Shares of most of the Adani Group companies continued their fall on Monday, hitting fresh lower circuits, despite a detailed rebuttal by the group to the allegations made by US short-seller Hindenburg Research.
The bloodbath has erased over Rs 5.5 trillion in the group’s combined market capitalisation over the last three trading sessions. Last week, several Adani shares hit the lower circuit amid allegations of accounting fraud, stock manipulation and improper use of offshore tax havens levelled by Hindenburg.
However, the fall in Adani stocks may not have a significant bearing on the overall market because of the low retail, HNI (high net worth individual) and mutual fund holding in these stocks. Mutual funds had an exposure of Rs 26,388 crore towards nine Adani Group companies for the quarter ended December, according to reports.
“The market has been volatile in the past few sessions, but Adani is just one of the factors contributing to this volatility. The upcoming Budget, Fed action, RBI meet and the results season may have a higher bearing than the Adani saga,” a research analyst said on condition of anonymity.
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Experts believe panic selling in Adani counters could be contained going forward if the ongoing FPO (follow-on public offer) manages to garner the required subscription.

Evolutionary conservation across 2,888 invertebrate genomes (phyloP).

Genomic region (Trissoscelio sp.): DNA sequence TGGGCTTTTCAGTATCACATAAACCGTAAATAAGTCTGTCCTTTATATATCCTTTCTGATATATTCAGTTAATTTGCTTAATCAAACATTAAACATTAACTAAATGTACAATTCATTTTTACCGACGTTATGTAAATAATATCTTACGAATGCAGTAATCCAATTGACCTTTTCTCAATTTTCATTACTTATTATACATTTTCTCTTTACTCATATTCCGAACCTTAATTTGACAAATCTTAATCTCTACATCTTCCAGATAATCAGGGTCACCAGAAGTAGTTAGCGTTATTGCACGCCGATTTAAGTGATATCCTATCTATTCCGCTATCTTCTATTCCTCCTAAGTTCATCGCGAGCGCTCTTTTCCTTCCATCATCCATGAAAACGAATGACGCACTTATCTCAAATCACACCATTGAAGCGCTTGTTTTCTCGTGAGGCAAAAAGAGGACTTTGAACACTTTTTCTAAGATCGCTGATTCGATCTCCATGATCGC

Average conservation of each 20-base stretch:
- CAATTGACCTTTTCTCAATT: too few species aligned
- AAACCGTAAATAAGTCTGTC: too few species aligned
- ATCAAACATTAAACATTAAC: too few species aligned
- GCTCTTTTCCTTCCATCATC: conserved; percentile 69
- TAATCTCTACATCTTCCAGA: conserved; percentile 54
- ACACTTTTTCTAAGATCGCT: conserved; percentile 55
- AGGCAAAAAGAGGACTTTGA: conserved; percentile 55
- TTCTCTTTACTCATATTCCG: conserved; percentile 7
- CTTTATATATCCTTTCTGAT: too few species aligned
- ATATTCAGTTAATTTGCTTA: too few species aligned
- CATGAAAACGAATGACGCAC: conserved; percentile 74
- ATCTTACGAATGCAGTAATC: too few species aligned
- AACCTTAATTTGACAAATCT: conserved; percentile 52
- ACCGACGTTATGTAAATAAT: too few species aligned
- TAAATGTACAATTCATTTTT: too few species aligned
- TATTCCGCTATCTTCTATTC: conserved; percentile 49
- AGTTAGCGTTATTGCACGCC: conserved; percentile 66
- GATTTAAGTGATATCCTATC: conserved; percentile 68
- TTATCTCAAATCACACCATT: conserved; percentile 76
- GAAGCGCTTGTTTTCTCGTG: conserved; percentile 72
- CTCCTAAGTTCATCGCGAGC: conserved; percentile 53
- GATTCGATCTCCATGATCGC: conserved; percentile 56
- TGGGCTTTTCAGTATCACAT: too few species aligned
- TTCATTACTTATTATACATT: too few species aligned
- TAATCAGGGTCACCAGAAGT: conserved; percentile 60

“It appears likely that a significant portion of the selling may have already materialised considering the thin institutional and retail holding in several of the Adani Group companies. The institutional holding, especially that of mutual funds, is minimal and institutions holding for the longer term may not be selling,” UR Bhat, director at Alphaniti Fintech, said.
Banks, including those that have lent to Adani companies, have taken a beating on the bourses in the aftermath of the Hindenburg report. Experts believe that the selling in banks on Friday may have been overdone. SBI and PNB shares rose marginally on Monday. Bank of Baroda was up 1.6%, while private lenders ICICI Bank and Kotak Mahindra Bank were up 0.9% and 0.7%, respectively.
“The Adani Group has not defaulted on loans and have sizeable assets. The selling on Friday was an overreaction,” the analyst quoted above said.
“The Adani Group is largely in regulated businesses such as roads, power and ports, which generate steady cash flows. Bank borrowing has been secured through these cash flows, and as the largest bank in India has said, there is nothing much to fear about these borrowings at this juncture,” Bhat said.
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SBI had on Friday said that its exposure to Adani Group was well below the Reserve Bank of India’s Large Exposure Framework and was secured by cash-generating assets.
Analysts at CLSA wrote last week that state-owned lenders have a “material” exposure to Adani Group at 30% of the group debt. “For PSU banks, the exposure is more meaningful at 0.6% of loans and 5% of FY24 net worth,” they said. The brokerage pegged the group’s consolidated debt at Rs 2.1 trillion, aggregating the consolidated debt of the top five companies and allowing for some element of double counting. “One caveat is that we are not aware of non-funded exposures that PSU banks might have extended,” the analysts wrote.